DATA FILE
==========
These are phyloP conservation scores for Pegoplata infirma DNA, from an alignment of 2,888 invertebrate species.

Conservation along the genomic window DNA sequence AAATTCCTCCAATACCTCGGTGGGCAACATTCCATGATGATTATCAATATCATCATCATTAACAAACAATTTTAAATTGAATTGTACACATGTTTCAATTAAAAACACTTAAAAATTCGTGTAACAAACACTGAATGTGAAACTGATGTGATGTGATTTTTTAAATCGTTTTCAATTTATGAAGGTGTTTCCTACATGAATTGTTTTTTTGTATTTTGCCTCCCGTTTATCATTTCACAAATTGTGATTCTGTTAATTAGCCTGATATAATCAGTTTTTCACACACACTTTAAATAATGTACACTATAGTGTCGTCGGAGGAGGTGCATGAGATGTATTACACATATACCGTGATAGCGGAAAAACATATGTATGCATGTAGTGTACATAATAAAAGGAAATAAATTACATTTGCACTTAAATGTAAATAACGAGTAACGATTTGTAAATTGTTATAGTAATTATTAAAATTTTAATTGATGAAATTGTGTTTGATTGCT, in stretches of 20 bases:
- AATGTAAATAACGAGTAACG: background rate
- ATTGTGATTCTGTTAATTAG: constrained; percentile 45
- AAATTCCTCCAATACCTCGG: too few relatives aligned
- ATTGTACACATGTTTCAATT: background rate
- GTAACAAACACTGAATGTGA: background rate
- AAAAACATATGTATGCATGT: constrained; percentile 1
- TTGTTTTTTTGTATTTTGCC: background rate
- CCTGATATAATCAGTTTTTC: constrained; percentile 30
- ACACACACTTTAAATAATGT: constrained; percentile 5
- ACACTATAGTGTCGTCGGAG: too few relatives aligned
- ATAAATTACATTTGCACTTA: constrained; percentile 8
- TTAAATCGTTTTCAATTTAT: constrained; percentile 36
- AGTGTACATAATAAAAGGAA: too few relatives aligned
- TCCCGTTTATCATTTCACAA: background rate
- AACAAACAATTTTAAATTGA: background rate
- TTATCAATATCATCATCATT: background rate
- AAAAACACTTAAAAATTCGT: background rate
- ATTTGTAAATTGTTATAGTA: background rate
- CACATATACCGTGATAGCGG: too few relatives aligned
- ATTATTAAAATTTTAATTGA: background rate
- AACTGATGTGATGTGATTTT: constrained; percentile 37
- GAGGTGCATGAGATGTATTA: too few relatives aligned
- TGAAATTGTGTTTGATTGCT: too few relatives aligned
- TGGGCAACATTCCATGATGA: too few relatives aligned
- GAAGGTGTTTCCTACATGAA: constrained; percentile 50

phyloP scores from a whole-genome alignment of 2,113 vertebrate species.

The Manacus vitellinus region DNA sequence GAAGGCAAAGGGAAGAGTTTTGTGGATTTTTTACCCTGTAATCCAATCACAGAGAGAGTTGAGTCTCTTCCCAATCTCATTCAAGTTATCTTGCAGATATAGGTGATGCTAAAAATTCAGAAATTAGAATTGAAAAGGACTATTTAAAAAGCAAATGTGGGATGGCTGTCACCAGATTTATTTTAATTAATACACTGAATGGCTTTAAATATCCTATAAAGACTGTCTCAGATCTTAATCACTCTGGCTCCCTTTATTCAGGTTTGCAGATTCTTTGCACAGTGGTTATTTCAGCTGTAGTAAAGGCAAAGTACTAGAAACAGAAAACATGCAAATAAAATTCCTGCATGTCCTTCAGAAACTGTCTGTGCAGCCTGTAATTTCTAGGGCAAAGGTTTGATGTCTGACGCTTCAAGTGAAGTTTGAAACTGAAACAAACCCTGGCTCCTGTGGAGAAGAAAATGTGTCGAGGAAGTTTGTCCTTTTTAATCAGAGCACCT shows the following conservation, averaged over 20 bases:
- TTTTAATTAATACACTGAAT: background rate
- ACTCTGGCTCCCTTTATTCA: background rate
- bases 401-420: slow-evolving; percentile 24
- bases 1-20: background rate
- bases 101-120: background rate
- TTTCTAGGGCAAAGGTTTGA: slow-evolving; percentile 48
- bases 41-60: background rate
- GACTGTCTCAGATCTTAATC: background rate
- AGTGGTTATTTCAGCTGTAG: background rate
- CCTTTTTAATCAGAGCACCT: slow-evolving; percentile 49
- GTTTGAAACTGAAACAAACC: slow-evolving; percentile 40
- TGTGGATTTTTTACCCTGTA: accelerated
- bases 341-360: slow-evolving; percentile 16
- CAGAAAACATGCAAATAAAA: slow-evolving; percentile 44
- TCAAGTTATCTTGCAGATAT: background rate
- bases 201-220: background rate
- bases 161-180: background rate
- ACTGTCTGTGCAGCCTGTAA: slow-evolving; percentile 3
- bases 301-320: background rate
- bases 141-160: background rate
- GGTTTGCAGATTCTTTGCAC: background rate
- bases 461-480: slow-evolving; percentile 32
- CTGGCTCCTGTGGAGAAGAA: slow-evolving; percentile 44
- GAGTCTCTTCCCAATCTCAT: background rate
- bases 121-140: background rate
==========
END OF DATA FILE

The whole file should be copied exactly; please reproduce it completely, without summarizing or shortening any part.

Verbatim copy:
These are phyloP conservation scores for Pegoplata infirma DNA, from an alignment of 2,888 invertebrate species.

Conservation along the genomic window DNA sequence AAATTCCTCCAATACCTCGGTGGGCAACATTCCATGATGATTATCAATATCATCATCATTAACAAACAATTTTAAATTGAATTGTACACATGTTTCAATTAAAAACACTTAAAAATTCGTGTAACAAACACTGAATGTGAAACTGATGTGATGTGATTTTTTAAATCGTTTTCAATTTATGAAGGTGTTTCCTACATGAATTGTTTTTTTGTATTTTGCCTCCCGTTTATCATTTCACAAATTGTGATTCTGTTAATTAGCCTGATATAATCAGTTTTTCACACACACTTTAAATAATGTACACTATAGTGTCGTCGGAGGAGGTGCATGAGATGTATTACACATATACCGTGATAGCGGAAAAACATATGTATGCATGTAGTGTACATAATAAAAGGAAATAAATTACATTTGCACTTAAATGTAAATAACGAGTAACGATTTGTAAATTGTTATAGTAATTATTAAAATTTTAATTGATGAAATTGTGTTTGATTGCT, in stretches of 20 bases:
- AATGTAAATAACGAGTAACG: background rate
- ATTGTGATTCTGTTAATTAG: constrained; percentile 45
- AAATTCCTCCAATACCTCGG: too few relatives aligned
- ATTGTACACATGTTTCAATT: background rate
- GTAACAAACACTGAATGTGA: background rate
- AAAAACATATGTATGCATGT: constrained; percentile 1
- TTGTTTTTTTGTATTTTGCC: background rate
- CCTGATATAATCAGTTTTTC: constrained; percentile 30
- ACACACACTTTAAATAATGT: constrained; percentile 5
- ACACTATAGTGTCGTCGGAG: too few relatives aligned
- ATAAATTACATTTGCACTTA: constrained; percentile 8
- TTAAATCGTTTTCAATTTAT: constrained; percentile 36
- AGTGTACATAATAAAAGGAA: too few relatives aligned
- TCCCGTTTATCATTTCACAA: background rate
- AACAAACAATTTTAAATTGA: background rate
- TTATCAATATCATCATCATT: background rate
- AAAAACACTTAAAAATTCGT: background rate
- ATTTGTAAATTGTTATAGTA: background rate
- CACATATACCGTGATAGCGG: too few relatives aligned
- ATTATTAAAATTTTAATTGA: background rate
- AACTGATGTGATGTGATTTT: constrained; percentile 37
- GAGGTGCATGAGATGTATTA: too few relatives aligned
- TGAAATTGTGTTTGATTGCT: too few relatives aligned
- TGGGCAACATTCCATGATGA: too few relatives aligned
- GAAGGTGTTTCCTACATGAA: constrained; percentile 50

phyloP scores from a whole-genome alignment of 2,113 vertebrate species.

The Manacus vitellinus region DNA sequence GAAGGCAAAGGGAAGAGTTTTGTGGATTTTTTACCCTGTAATCCAATCACAGAGAGAGTTGAGTCTCTTCCCAATCTCATTCAAGTTATCTTGCAGATATAGGTGATGCTAAAAATTCAGAAATTAGAATTGAAAAGGACTATTTAAAAAGCAAATGTGGGATGGCTGTCACCAGATTTATTTTAATTAATACACTGAATGGCTTTAAATATCCTATAAAGACTGTCTCAGATCTTAATCACTCTGGCTCCCTTTATTCAGGTTTGCAGATTCTTTGCACAGTGGTTATTTCAGCTGTAGTAAAGGCAAAGTACTAGAAACAGAAAACATGCAAATAAAATTCCTGCATGTCCTTCAGAAACTGTCTGTGCAGCCTGTAATTTCTAGGGCAAAGGTTTGATGTCTGACGCTTCAAGTGAAGTTTGAAACTGAAACAAACCCTGGCTCCTGTGGAGAAGAAAATGTGTCGAGGAAGTTTGTCCTTTTTAATCAGAGCACCT shows the following conservation, averaged over 20 bases:
- TTTTAATTAATACACTGAAT: background rate
- ACTCTGGCTCCCTTTATTCA: background rate
- bases 401-420: slow-evolving; percentile 24
- bases 1-20: background rate
- bases 101-120: background rate
- TTTCTAGGGCAAAGGTTTGA: slow-evolving; percentile 48
- bases 41-60: background rate
- GACTGTCTCAGATCTTAATC: background rate
- AGTGGTTATTTCAGCTGTAG: background rate
- CCTTTTTAATCAGAGCACCT: slow-evolving; percentile 49
- GTTTGAAACTGAAACAAACC: slow-evolving; percentile 40
- TGTGGATTTTTTACCCTGTA: accelerated
- bases 341-360: slow-evolving; percentile 16
- CAGAAAACATGCAAATAAAA: slow-evolving; percentile 44
- TCAAGTTATCTTGCAGATAT: background rate
- bases 201-220: background rate
- bases 161-180: background rate
- ACTGTCTGTGCAGCCTGTAA: slow-evolving; percentile 3
- bases 301-320: background rate
- bases 141-160: background rate
- GGTTTGCAGATTCTTTGCAC: background rate
- bases 461-480: slow-evolving; percentile 32
- CTGGCTCCTGTGGAGAAGAA: slow-evolving; percentile 44
- GAGTCTCTTCCCAATCTCAT: background rate
- bases 121-140: background rate